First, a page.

That’s a lot. At the end of last year, the total amount of U.S. solar energy capacity was 19 gigawatts. “It’s essentially equal to adding the entire installed base over again,” Yozwiak said.
The trade-off is tough to gauge. That's in part because oil is predominately used as a transportation fuel worldwide, while wind and solar energy are electricity sources. The U.S. scarcely uses any oil in its electricity system.
But environmentalists argue that lifting the export ban would be terrible from a climate perspective.
The effect of ending the heavy restrictions on U.S. crude-oil exports—first imposed in the 1970s in the wake of the Arab oil embargo—depends on several factors, including movement in the difference in prices in the U.S. and global markets.
A major oil-industry backed report last year and a 2015 analysis by the federal Energy Information Administration conclude that ending the de facto ban could boost production by an additional 500,000 barrels per day over the next five to 10 years.
Steve Kretzmann, executive director of the green advocacy group Oil Change International, argues that additional production will boost emissions. He said that oil markets have undergone a major change that makes the added production spurred by lifting the ban especially important.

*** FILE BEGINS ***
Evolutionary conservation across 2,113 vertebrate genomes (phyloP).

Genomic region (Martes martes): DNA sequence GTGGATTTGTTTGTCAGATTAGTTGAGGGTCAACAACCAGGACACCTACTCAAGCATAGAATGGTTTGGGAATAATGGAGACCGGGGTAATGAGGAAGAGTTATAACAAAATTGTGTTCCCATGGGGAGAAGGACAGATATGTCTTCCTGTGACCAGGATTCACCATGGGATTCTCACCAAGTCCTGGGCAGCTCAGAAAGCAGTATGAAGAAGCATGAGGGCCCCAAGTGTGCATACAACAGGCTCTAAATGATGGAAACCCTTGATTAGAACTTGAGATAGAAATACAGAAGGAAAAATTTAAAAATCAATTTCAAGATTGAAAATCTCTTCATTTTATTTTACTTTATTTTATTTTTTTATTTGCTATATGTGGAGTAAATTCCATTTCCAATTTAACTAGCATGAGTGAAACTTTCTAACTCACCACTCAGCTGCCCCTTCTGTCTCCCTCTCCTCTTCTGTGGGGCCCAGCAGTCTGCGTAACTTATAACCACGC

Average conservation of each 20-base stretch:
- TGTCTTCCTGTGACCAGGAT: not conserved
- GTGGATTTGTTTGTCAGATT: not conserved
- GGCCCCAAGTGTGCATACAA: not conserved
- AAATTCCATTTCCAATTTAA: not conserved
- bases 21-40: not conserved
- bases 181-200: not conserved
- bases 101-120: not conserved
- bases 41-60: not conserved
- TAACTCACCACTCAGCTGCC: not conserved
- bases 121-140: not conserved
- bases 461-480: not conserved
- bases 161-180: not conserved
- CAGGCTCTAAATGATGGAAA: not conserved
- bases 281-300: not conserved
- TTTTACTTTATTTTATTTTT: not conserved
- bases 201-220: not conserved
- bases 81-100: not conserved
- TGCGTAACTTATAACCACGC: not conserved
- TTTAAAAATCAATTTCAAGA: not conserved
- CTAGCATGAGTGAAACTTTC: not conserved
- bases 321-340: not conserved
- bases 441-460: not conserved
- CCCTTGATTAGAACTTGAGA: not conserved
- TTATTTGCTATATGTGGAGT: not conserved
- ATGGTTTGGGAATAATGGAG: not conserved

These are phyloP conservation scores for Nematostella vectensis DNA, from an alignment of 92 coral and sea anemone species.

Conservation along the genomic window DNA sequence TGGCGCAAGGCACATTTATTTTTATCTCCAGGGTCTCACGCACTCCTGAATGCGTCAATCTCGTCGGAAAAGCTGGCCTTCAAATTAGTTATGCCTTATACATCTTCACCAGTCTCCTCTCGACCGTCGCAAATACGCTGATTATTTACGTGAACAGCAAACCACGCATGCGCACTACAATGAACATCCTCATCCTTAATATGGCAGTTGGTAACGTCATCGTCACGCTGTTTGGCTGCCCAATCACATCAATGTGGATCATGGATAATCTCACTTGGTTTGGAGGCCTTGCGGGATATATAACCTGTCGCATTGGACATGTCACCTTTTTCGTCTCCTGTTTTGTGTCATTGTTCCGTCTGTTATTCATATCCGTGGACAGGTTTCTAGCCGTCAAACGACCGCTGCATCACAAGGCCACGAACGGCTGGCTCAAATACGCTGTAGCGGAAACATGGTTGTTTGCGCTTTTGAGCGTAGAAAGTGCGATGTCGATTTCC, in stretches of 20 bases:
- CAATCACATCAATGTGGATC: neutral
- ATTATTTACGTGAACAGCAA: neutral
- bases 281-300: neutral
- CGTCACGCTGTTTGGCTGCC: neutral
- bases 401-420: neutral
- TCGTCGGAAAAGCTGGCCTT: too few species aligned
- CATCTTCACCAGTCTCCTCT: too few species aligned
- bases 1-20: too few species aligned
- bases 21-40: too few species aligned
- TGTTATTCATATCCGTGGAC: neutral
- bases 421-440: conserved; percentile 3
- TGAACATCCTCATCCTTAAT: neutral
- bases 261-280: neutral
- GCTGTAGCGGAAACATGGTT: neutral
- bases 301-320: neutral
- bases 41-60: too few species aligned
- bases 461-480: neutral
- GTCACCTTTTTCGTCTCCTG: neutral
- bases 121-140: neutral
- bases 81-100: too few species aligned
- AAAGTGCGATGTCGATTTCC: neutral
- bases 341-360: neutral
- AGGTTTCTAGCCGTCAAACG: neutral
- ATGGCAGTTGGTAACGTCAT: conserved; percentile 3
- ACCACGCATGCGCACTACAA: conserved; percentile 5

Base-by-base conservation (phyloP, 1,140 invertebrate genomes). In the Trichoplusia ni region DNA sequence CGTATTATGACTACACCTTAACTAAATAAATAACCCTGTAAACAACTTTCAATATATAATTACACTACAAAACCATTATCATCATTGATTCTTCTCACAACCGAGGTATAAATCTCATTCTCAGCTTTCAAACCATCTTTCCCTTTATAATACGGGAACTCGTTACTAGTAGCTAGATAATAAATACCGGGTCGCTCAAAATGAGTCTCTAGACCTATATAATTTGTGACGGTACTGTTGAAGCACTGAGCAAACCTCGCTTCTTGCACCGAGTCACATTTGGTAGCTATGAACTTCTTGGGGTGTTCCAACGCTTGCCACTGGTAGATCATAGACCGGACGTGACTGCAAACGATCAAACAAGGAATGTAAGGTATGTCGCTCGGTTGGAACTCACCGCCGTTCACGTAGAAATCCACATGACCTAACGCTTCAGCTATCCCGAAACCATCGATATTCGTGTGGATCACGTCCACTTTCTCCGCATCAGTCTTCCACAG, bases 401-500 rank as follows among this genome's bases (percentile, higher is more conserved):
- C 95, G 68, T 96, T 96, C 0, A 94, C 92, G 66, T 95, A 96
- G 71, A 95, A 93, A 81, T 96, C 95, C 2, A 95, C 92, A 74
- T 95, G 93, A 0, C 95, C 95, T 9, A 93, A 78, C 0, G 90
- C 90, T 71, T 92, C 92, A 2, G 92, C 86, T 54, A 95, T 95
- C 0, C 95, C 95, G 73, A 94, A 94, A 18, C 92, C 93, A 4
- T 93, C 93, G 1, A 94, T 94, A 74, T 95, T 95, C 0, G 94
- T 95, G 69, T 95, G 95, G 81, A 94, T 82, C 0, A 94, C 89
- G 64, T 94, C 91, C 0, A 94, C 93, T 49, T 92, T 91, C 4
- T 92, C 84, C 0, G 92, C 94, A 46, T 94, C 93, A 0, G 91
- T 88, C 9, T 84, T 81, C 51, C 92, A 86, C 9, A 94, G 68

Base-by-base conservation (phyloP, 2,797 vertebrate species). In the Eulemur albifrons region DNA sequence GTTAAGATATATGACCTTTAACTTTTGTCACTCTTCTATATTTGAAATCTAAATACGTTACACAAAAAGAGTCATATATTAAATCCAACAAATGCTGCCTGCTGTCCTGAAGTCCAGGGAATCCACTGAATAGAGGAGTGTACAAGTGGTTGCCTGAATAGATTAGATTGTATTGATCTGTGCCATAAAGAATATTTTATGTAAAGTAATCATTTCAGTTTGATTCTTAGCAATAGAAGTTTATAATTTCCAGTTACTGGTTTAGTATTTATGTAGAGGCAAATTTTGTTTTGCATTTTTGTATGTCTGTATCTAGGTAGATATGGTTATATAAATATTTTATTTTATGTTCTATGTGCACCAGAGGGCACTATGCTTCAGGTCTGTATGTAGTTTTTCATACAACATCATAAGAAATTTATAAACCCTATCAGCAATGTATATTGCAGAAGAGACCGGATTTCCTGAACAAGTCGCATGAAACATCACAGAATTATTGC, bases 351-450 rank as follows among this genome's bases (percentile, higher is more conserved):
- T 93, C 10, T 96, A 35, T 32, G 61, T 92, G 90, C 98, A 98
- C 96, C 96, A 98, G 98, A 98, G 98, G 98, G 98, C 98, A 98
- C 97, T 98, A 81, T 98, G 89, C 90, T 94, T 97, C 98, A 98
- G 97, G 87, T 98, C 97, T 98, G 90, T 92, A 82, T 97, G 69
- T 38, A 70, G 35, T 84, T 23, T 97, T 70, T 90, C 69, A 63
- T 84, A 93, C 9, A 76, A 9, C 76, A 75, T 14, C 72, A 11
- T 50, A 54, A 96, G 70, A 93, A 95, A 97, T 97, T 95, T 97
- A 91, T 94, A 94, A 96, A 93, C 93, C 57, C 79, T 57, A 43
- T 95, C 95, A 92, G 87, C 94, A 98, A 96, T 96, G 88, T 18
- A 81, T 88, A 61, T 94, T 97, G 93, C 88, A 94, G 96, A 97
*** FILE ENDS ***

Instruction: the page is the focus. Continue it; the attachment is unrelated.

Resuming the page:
Kretzmann says that OPEC’s refusal to cut output despite the collapse in crude-oil prices since mid-2014 has upended the idea that additional barrels on the market from one region will be displaced by scaled-back development elsewhere. “Additional barrels produced on our end are additional barrels produced, which means more emissions,” he said in an interview. “You can’t just dismiss that out of hand.”
He argues that the need to steeply cut global carbon emissions to avoid the most dangerous effects of climate change means that it’s not enough take backward steps even if it’s in return for the benefits of extended green-energy tax incentives. He likens it, at best, to taking four steps forward and three steps back. “We have to be going 20 steps forward, not a net of plus-one,” he said.
In addition, he argues that for the U.S. to remove the restrictions now would send precisely the wrong message after the just-concluded Paris summit that produced a new global climate pact.
“It’s very clear from the science that we have to reduce fossil emissions as soon as possible, and that meant that carbon is going to have to stay in the ground somewhere,” Kretzmann said.
“It is going to be very hard for us to tell developing nations and others around the world that they should keep their carbon in the ground when we, immediately following Paris, turned around and encouraged pulling a lot more of our carbon out of the ground.”
The White House, meanwhile, has opposed stand-alone legislation to lift the ban and says it should maintain administrative discretion over the issue. But the administration has not drawn a red line publicly against its inclusion in a broader year-end package.
Alex Rogers contributed to this article